Unfit For These Times Forever
MR 18 ● 2 x 7″ single ● 2016
Unfit For These Times Forever is officially Kanipchen-Fit’s second album, after 2010’s Multibenefit but for the band in its present incarnation, it is a new departure. The addition of real drums, expertly played by Frank Sloos, complements the sound they have been searching for.
At the end of 2011, Kanipchen-Fit permanently relocated from New York to Amsterdam-East. On Unfit For These Times Forever their escape from New York plays a central role in the first song “Fight”. One of the reasons for leaving was an unfortunate encounter with the famously incompetent, violent New York police, which is supported at all times by a corrupt and racist court system. Other subjects include: the human inclination to return to the Middle Ages (“Middle Ages”), or different forms of identity and problems of perception in the eyes of others (“Residue”, “Today I Go As Myself”). In “Opening Ceremony” the first line of the Internationale: “Wake up, wretched of the earth!” pops up. These wretched are Unfit For These Times Forever, the “huddled masses” the Statue of Liberty (“How To Display The Flag”) claims to welcome. But they will not be beaten down, if only by singing out loud, their own song, an international anthem for those who might not make it, but have to keep going, against the odds (“Unfit”).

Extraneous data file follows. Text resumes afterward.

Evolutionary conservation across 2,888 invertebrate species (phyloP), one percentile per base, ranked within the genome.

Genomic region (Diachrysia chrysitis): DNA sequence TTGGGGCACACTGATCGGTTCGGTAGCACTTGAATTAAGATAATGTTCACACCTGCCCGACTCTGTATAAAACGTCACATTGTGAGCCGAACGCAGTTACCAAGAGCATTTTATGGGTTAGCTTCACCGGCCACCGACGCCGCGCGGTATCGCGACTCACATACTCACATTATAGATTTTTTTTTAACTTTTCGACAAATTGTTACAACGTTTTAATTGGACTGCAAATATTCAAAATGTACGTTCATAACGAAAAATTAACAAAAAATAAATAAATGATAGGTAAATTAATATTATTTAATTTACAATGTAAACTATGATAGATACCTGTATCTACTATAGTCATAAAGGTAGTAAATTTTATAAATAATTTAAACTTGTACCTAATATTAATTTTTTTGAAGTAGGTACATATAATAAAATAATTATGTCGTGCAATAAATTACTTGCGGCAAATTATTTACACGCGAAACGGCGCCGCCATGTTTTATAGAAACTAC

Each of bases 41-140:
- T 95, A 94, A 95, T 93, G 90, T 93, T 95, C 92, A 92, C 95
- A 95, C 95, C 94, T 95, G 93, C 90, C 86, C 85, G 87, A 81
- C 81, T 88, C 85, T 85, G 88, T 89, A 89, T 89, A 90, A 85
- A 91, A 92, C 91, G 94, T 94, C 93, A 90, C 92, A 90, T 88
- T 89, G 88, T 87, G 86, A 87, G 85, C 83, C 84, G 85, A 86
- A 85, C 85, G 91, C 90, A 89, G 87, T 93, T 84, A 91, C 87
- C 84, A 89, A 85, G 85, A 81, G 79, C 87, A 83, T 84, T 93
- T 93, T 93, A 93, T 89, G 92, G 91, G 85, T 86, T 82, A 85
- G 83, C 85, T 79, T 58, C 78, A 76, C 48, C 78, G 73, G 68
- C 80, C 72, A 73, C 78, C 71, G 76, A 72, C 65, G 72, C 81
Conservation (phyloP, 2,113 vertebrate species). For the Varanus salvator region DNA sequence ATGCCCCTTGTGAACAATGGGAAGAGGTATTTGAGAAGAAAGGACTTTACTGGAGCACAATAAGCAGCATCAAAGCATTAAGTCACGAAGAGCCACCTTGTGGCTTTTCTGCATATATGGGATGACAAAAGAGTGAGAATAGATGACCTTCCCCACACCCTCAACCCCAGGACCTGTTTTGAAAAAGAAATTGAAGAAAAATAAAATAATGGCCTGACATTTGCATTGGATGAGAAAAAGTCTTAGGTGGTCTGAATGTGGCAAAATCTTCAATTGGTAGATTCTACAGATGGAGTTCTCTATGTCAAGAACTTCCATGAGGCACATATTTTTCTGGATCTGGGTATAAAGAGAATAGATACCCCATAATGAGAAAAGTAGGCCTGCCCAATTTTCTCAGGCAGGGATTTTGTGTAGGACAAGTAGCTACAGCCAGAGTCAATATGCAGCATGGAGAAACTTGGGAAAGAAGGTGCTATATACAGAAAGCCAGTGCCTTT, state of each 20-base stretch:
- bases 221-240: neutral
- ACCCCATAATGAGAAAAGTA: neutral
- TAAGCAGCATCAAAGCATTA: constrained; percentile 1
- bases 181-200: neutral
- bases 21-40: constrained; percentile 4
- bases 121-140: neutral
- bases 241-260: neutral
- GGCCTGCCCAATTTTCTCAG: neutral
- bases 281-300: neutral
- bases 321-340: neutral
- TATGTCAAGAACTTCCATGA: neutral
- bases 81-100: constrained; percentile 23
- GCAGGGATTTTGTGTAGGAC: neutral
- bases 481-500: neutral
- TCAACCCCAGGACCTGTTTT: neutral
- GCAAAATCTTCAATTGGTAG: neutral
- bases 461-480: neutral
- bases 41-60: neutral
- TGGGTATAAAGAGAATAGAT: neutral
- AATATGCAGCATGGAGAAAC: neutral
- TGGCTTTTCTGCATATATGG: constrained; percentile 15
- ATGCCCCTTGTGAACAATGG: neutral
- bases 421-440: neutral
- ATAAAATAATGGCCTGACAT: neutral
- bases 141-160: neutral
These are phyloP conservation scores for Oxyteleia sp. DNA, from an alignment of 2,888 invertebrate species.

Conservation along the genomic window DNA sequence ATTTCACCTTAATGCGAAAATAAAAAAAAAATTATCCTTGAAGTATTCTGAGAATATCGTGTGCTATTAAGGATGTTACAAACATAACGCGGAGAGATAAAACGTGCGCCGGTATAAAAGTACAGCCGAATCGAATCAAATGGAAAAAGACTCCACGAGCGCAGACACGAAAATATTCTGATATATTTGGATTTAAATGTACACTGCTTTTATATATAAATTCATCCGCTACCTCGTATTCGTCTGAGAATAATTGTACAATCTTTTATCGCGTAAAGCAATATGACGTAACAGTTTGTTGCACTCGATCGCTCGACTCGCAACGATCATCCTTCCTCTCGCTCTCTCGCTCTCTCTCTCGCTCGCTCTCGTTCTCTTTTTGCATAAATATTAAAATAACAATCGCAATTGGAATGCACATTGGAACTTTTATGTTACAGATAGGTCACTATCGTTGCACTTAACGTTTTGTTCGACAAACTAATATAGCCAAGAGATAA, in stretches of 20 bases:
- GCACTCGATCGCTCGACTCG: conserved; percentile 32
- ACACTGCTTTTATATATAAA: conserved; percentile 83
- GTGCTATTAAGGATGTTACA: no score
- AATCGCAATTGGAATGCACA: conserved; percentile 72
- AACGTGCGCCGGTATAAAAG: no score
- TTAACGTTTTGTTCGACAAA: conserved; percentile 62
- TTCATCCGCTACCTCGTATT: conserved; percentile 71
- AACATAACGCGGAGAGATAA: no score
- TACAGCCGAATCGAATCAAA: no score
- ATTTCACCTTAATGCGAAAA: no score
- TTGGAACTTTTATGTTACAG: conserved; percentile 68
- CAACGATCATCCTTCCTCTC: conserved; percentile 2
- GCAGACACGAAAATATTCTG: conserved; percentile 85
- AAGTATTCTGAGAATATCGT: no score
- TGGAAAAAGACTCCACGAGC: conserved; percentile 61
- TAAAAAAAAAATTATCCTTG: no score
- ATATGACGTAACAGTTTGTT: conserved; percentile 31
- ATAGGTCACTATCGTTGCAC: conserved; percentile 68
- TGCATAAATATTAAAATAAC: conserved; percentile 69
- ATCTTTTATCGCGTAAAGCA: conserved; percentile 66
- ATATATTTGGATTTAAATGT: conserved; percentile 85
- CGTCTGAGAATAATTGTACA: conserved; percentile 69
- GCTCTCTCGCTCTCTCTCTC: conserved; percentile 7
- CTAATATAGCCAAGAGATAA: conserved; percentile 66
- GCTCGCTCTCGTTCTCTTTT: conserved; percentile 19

For the cover-art of both the double 7-inch and the CD Kanipchen-Fit uses one of Gloria’s pieces called “Life Saver”. It is part of a series of artworks made from playing cards, that recreate objects which could decide life or death, but are rendered useless by the nature of its main component.
Since 2015 Kanipchen-Fit is Gloria (vocals), Empee Holwerda (guitar + vocals) and Frank Sloos (drums). Gloria has a history in the legendary, all-female group of performance-based New York poets called the Pussy Poets. Empee arrives from the noisy punk-wave of Lul, through new-wavy post-postrock of Solbakken, to his current bluesy rock-grooves. Frank is probably best known for his fancy surf-rhythms in the Treble Spankers, and straight forward punk-tightness in Big Paulus.
Inescapably Kanipchen-Fit generates energy, the beat takes over and the adrenalin kicks in, moving and shaking seems inevitable. Probably because they mix the grooving drums with bass heavy rock-guitar and two powerful vocals, it becomes an energy they themselves find difficult to control.